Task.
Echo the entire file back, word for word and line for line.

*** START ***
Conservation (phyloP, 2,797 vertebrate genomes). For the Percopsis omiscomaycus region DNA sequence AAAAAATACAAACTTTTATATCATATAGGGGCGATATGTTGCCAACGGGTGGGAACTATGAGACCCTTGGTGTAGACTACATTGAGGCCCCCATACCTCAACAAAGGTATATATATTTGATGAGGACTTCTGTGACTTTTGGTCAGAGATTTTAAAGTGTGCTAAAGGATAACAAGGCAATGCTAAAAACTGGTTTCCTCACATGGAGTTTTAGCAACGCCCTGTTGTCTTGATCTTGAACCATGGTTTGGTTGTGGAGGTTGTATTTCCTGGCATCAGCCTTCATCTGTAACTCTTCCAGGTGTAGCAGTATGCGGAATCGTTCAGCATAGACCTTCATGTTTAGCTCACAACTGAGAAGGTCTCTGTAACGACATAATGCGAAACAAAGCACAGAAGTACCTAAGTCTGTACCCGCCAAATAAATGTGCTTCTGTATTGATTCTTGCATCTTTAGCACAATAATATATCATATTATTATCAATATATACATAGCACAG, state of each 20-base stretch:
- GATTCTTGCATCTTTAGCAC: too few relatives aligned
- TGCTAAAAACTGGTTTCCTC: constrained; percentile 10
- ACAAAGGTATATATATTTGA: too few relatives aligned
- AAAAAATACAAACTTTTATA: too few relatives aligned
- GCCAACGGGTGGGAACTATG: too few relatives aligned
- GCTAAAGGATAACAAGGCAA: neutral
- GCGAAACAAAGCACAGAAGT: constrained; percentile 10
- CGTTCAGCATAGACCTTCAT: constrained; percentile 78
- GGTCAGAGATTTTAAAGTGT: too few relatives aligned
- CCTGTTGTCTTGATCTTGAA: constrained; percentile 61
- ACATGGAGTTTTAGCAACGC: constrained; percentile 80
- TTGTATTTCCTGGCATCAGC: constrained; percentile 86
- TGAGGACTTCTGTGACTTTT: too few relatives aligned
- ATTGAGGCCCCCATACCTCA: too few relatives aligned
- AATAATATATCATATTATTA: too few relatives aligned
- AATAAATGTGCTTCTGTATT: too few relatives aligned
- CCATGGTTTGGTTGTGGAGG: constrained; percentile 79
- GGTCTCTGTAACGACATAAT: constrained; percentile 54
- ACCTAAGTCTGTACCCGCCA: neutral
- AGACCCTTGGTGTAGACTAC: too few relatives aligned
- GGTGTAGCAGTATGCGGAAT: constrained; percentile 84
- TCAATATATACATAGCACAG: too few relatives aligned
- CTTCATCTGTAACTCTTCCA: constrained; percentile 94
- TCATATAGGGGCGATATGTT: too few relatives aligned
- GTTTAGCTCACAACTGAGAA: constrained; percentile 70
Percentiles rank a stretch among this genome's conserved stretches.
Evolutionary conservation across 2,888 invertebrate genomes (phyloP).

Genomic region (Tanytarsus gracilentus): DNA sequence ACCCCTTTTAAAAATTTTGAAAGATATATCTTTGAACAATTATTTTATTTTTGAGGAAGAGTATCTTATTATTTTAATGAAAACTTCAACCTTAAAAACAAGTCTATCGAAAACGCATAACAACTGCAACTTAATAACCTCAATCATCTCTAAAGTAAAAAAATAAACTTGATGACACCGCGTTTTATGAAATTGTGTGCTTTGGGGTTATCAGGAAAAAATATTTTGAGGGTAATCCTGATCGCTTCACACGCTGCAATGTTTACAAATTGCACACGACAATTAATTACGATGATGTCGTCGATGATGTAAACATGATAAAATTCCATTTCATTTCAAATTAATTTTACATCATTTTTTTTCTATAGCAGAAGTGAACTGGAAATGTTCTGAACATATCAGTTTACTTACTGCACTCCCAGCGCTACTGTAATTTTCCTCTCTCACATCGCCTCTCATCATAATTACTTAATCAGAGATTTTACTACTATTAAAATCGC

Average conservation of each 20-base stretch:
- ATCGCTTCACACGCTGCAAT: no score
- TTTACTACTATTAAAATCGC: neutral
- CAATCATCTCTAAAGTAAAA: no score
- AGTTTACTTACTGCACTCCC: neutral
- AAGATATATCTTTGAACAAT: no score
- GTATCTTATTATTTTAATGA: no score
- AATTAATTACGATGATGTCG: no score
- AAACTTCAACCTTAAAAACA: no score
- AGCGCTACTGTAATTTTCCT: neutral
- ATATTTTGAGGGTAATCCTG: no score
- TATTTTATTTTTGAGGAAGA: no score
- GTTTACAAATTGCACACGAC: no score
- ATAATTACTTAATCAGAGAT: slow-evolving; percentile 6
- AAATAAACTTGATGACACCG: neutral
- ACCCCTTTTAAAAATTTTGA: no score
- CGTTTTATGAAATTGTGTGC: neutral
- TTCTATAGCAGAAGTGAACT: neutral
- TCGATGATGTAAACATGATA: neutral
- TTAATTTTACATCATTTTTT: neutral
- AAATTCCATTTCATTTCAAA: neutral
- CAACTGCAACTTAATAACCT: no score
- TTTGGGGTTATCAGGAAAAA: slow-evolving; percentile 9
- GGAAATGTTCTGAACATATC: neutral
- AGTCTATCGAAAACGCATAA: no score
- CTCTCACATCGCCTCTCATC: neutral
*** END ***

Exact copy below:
Conservation (phyloP, 2,797 vertebrate genomes). For the Percopsis omiscomaycus region DNA sequence AAAAAATACAAACTTTTATATCATATAGGGGCGATATGTTGCCAACGGGTGGGAACTATGAGACCCTTGGTGTAGACTACATTGAGGCCCCCATACCTCAACAAAGGTATATATATTTGATGAGGACTTCTGTGACTTTTGGTCAGAGATTTTAAAGTGTGCTAAAGGATAACAAGGCAATGCTAAAAACTGGTTTCCTCACATGGAGTTTTAGCAACGCCCTGTTGTCTTGATCTTGAACCATGGTTTGGTTGTGGAGGTTGTATTTCCTGGCATCAGCCTTCATCTGTAACTCTTCCAGGTGTAGCAGTATGCGGAATCGTTCAGCATAGACCTTCATGTTTAGCTCACAACTGAGAAGGTCTCTGTAACGACATAATGCGAAACAAAGCACAGAAGTACCTAAGTCTGTACCCGCCAAATAAATGTGCTTCTGTATTGATTCTTGCATCTTTAGCACAATAATATATCATATTATTATCAATATATACATAGCACAG, state of each 20-base stretch:
- GATTCTTGCATCTTTAGCAC: too few relatives aligned
- TGCTAAAAACTGGTTTCCTC: constrained; percentile 10
- ACAAAGGTATATATATTTGA: too few relatives aligned
- AAAAAATACAAACTTTTATA: too few relatives aligned
- GCCAACGGGTGGGAACTATG: too few relatives aligned
- GCTAAAGGATAACAAGGCAA: neutral
- GCGAAACAAAGCACAGAAGT: constrained; percentile 10
- CGTTCAGCATAGACCTTCAT: constrained; percentile 78
- GGTCAGAGATTTTAAAGTGT: too few relatives aligned
- CCTGTTGTCTTGATCTTGAA: constrained; percentile 61
- ACATGGAGTTTTAGCAACGC: constrained; percentile 80
- TTGTATTTCCTGGCATCAGC: constrained; percentile 86
- TGAGGACTTCTGTGACTTTT: too few relatives aligned
- ATTGAGGCCCCCATACCTCA: too few relatives aligned
- AATAATATATCATATTATTA: too few relatives aligned
- AATAAATGTGCTTCTGTATT: too few relatives aligned
- CCATGGTTTGGTTGTGGAGG: constrained; percentile 79
- GGTCTCTGTAACGACATAAT: constrained; percentile 54
- ACCTAAGTCTGTACCCGCCA: neutral
- AGACCCTTGGTGTAGACTAC: too few relatives aligned
- GGTGTAGCAGTATGCGGAAT: constrained; percentile 84
- TCAATATATACATAGCACAG: too few relatives aligned
- CTTCATCTGTAACTCTTCCA: constrained; percentile 94
- TCATATAGGGGCGATATGTT: too few relatives aligned
- GTTTAGCTCACAACTGAGAA: constrained; percentile 70
Percentiles rank a stretch among this genome's conserved stretches.
Evolutionary conservation across 2,888 invertebrate genomes (phyloP).

Genomic region (Tanytarsus gracilentus): DNA sequence ACCCCTTTTAAAAATTTTGAAAGATATATCTTTGAACAATTATTTTATTTTTGAGGAAGAGTATCTTATTATTTTAATGAAAACTTCAACCTTAAAAACAAGTCTATCGAAAACGCATAACAACTGCAACTTAATAACCTCAATCATCTCTAAAGTAAAAAAATAAACTTGATGACACCGCGTTTTATGAAATTGTGTGCTTTGGGGTTATCAGGAAAAAATATTTTGAGGGTAATCCTGATCGCTTCACACGCTGCAATGTTTACAAATTGCACACGACAATTAATTACGATGATGTCGTCGATGATGTAAACATGATAAAATTCCATTTCATTTCAAATTAATTTTACATCATTTTTTTTCTATAGCAGAAGTGAACTGGAAATGTTCTGAACATATCAGTTTACTTACTGCACTCCCAGCGCTACTGTAATTTTCCTCTCTCACATCGCCTCTCATCATAATTACTTAATCAGAGATTTTACTACTATTAAAATCGC

Average conservation of each 20-base stretch:
- ATCGCTTCACACGCTGCAAT: no score
- TTTACTACTATTAAAATCGC: neutral
- CAATCATCTCTAAAGTAAAA: no score
- AGTTTACTTACTGCACTCCC: neutral
- AAGATATATCTTTGAACAAT: no score
- GTATCTTATTATTTTAATGA: no score
- AATTAATTACGATGATGTCG: no score
- AAACTTCAACCTTAAAAACA: no score
- AGCGCTACTGTAATTTTCCT: neutral
- ATATTTTGAGGGTAATCCTG: no score
- TATTTTATTTTTGAGGAAGA: no score
- GTTTACAAATTGCACACGAC: no score
- ATAATTACTTAATCAGAGAT: slow-evolving; percentile 6
- AAATAAACTTGATGACACCG: neutral
- ACCCCTTTTAAAAATTTTGA: no score
- CGTTTTATGAAATTGTGTGC: neutral
- TTCTATAGCAGAAGTGAACT: neutral
- TCGATGATGTAAACATGATA: neutral
- TTAATTTTACATCATTTTTT: neutral
- AAATTCCATTTCATTTCAAA: neutral
- CAACTGCAACTTAATAACCT: no score
- TTTGGGGTTATCAGGAAAAA: slow-evolving; percentile 9
- GGAAATGTTCTGAACATATC: neutral
- AGTCTATCGAAAACGCATAA: no score
- CTCTCACATCGCCTCTCATC: neutral